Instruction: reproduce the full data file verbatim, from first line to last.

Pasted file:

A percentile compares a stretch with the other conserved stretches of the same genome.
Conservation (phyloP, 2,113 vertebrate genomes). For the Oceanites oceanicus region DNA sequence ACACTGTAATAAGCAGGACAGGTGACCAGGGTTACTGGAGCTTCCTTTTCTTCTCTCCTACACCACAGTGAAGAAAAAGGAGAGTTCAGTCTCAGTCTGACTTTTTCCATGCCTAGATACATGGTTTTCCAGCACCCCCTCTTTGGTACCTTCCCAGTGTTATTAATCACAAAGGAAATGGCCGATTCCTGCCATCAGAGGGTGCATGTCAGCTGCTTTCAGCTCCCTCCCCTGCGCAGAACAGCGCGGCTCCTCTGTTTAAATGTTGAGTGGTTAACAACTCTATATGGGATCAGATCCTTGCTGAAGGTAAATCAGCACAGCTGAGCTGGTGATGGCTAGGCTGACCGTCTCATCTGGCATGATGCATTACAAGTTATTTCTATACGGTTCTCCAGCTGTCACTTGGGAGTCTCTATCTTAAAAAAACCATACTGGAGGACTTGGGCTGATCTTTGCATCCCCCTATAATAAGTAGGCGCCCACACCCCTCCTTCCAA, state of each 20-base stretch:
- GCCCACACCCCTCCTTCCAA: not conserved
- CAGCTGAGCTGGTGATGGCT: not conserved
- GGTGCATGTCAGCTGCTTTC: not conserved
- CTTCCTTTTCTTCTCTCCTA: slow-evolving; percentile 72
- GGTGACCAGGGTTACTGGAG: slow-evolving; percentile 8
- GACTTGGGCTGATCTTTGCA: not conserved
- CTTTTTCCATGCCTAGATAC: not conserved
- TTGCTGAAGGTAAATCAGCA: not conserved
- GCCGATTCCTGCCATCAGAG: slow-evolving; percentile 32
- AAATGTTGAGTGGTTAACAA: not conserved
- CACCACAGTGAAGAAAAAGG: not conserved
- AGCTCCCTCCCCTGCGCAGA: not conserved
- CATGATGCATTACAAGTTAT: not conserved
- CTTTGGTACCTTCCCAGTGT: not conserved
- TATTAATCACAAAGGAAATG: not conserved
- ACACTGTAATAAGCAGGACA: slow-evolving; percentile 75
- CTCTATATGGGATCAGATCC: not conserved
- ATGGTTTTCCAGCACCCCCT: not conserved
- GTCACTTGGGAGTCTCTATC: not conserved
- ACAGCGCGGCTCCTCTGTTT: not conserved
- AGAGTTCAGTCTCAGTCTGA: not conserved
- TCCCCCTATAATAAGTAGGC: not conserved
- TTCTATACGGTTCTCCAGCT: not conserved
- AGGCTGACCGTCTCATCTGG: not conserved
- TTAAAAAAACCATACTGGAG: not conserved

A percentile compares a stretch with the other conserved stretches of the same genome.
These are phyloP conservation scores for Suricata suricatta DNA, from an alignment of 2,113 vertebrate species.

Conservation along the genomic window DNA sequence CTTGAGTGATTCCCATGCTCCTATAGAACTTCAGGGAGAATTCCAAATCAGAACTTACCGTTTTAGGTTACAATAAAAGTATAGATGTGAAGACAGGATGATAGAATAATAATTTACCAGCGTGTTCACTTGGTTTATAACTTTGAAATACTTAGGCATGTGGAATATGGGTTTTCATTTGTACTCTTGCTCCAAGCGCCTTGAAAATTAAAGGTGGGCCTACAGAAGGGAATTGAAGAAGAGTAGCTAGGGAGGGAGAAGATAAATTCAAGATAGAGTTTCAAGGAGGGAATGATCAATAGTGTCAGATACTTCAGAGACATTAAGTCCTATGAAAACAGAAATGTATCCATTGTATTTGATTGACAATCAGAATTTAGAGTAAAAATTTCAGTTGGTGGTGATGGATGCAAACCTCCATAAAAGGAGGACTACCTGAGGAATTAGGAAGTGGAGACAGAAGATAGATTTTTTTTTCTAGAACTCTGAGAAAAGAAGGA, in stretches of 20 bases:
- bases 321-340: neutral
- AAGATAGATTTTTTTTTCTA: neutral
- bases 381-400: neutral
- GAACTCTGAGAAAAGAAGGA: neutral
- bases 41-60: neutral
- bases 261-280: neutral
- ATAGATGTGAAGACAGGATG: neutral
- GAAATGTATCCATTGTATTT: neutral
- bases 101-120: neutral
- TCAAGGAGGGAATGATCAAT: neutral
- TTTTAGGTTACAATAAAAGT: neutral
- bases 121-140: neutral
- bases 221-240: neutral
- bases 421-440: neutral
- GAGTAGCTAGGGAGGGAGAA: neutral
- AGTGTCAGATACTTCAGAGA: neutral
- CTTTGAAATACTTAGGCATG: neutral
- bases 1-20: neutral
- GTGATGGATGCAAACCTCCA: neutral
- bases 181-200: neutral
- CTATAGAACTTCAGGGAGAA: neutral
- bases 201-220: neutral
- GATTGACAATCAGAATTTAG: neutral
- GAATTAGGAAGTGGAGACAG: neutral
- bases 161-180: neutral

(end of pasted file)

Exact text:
A percentile compares a stretch with the other conserved stretches of the same genome.
Conservation (phyloP, 2,113 vertebrate genomes). For the Oceanites oceanicus region DNA sequence ACACTGTAATAAGCAGGACAGGTGACCAGGGTTACTGGAGCTTCCTTTTCTTCTCTCCTACACCACAGTGAAGAAAAAGGAGAGTTCAGTCTCAGTCTGACTTTTTCCATGCCTAGATACATGGTTTTCCAGCACCCCCTCTTTGGTACCTTCCCAGTGTTATTAATCACAAAGGAAATGGCCGATTCCTGCCATCAGAGGGTGCATGTCAGCTGCTTTCAGCTCCCTCCCCTGCGCAGAACAGCGCGGCTCCTCTGTTTAAATGTTGAGTGGTTAACAACTCTATATGGGATCAGATCCTTGCTGAAGGTAAATCAGCACAGCTGAGCTGGTGATGGCTAGGCTGACCGTCTCATCTGGCATGATGCATTACAAGTTATTTCTATACGGTTCTCCAGCTGTCACTTGGGAGTCTCTATCTTAAAAAAACCATACTGGAGGACTTGGGCTGATCTTTGCATCCCCCTATAATAAGTAGGCGCCCACACCCCTCCTTCCAA, state of each 20-base stretch:
- GCCCACACCCCTCCTTCCAA: not conserved
- CAGCTGAGCTGGTGATGGCT: not conserved
- GGTGCATGTCAGCTGCTTTC: not conserved
- CTTCCTTTTCTTCTCTCCTA: slow-evolving; percentile 72
- GGTGACCAGGGTTACTGGAG: slow-evolving; percentile 8
- GACTTGGGCTGATCTTTGCA: not conserved
- CTTTTTCCATGCCTAGATAC: not conserved
- TTGCTGAAGGTAAATCAGCA: not conserved
- GCCGATTCCTGCCATCAGAG: slow-evolving; percentile 32
- AAATGTTGAGTGGTTAACAA: not conserved
- CACCACAGTGAAGAAAAAGG: not conserved
- AGCTCCCTCCCCTGCGCAGA: not conserved
- CATGATGCATTACAAGTTAT: not conserved
- CTTTGGTACCTTCCCAGTGT: not conserved
- TATTAATCACAAAGGAAATG: not conserved
- ACACTGTAATAAGCAGGACA: slow-evolving; percentile 75
- CTCTATATGGGATCAGATCC: not conserved
- ATGGTTTTCCAGCACCCCCT: not conserved
- GTCACTTGGGAGTCTCTATC: not conserved
- ACAGCGCGGCTCCTCTGTTT: not conserved
- AGAGTTCAGTCTCAGTCTGA: not conserved
- TCCCCCTATAATAAGTAGGC: not conserved
- TTCTATACGGTTCTCCAGCT: not conserved
- AGGCTGACCGTCTCATCTGG: not conserved
- TTAAAAAAACCATACTGGAG: not conserved

A percentile compares a stretch with the other conserved stretches of the same genome.
These are phyloP conservation scores for Suricata suricatta DNA, from an alignment of 2,113 vertebrate species.

Conservation along the genomic window DNA sequence CTTGAGTGATTCCCATGCTCCTATAGAACTTCAGGGAGAATTCCAAATCAGAACTTACCGTTTTAGGTTACAATAAAAGTATAGATGTGAAGACAGGATGATAGAATAATAATTTACCAGCGTGTTCACTTGGTTTATAACTTTGAAATACTTAGGCATGTGGAATATGGGTTTTCATTTGTACTCTTGCTCCAAGCGCCTTGAAAATTAAAGGTGGGCCTACAGAAGGGAATTGAAGAAGAGTAGCTAGGGAGGGAGAAGATAAATTCAAGATAGAGTTTCAAGGAGGGAATGATCAATAGTGTCAGATACTTCAGAGACATTAAGTCCTATGAAAACAGAAATGTATCCATTGTATTTGATTGACAATCAGAATTTAGAGTAAAAATTTCAGTTGGTGGTGATGGATGCAAACCTCCATAAAAGGAGGACTACCTGAGGAATTAGGAAGTGGAGACAGAAGATAGATTTTTTTTTCTAGAACTCTGAGAAAAGAAGGA, in stretches of 20 bases:
- bases 321-340: neutral
- AAGATAGATTTTTTTTTCTA: neutral
- bases 381-400: neutral
- GAACTCTGAGAAAAGAAGGA: neutral
- bases 41-60: neutral
- bases 261-280: neutral
- ATAGATGTGAAGACAGGATG: neutral
- GAAATGTATCCATTGTATTT: neutral
- bases 101-120: neutral
- TCAAGGAGGGAATGATCAAT: neutral
- TTTTAGGTTACAATAAAAGT: neutral
- bases 121-140: neutral
- bases 221-240: neutral
- bases 421-440: neutral
- GAGTAGCTAGGGAGGGAGAA: neutral
- AGTGTCAGATACTTCAGAGA: neutral
- CTTTGAAATACTTAGGCATG: neutral
- bases 1-20: neutral
- GTGATGGATGCAAACCTCCA: neutral
- bases 181-200: neutral
- CTATAGAACTTCAGGGAGAA: neutral
- bases 201-220: neutral
- GATTGACAATCAGAATTTAG: neutral
- GAATTAGGAAGTGGAGACAG: neutral
- bases 161-180: neutral